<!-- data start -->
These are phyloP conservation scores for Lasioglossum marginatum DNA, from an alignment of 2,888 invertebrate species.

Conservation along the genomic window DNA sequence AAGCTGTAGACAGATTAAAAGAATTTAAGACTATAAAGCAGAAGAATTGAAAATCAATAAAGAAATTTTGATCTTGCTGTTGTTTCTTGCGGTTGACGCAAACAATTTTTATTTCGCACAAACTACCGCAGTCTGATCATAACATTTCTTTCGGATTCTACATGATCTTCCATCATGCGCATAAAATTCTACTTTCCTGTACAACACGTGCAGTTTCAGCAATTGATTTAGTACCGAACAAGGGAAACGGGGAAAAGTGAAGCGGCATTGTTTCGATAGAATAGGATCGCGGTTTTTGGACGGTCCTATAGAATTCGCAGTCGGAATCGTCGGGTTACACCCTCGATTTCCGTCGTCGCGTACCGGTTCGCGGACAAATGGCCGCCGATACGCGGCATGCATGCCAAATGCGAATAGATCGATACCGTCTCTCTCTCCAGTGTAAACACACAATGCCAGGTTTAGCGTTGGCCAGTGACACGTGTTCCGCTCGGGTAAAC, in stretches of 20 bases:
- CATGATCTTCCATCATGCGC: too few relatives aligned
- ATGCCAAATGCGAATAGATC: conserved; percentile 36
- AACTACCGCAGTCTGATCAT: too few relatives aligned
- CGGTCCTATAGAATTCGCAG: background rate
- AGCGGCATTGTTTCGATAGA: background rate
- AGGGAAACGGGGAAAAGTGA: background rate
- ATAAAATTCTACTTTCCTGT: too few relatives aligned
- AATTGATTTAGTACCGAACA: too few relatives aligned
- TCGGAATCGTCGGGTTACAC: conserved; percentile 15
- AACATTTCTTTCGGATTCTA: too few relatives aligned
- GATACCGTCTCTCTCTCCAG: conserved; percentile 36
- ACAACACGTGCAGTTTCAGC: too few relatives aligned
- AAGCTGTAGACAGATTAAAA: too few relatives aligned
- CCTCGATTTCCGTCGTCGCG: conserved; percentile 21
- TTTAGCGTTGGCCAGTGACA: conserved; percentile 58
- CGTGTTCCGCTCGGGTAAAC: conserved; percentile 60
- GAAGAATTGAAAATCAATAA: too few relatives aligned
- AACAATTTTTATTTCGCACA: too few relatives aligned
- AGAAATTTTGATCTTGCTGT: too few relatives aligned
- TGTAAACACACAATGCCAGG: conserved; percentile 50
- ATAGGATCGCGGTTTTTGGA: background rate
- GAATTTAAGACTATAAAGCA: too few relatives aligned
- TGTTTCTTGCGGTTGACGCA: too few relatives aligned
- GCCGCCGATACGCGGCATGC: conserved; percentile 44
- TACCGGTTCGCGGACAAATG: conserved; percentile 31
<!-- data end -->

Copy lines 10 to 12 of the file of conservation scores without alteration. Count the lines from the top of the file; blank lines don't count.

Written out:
- AATTGATTTAGTACCGAACA: too few relatives aligned
- TCGGAATCGTCGGGTTACAC: conserved; percentile 15
- AACATTTCTTTCGGATTCTA: too few relatives aligned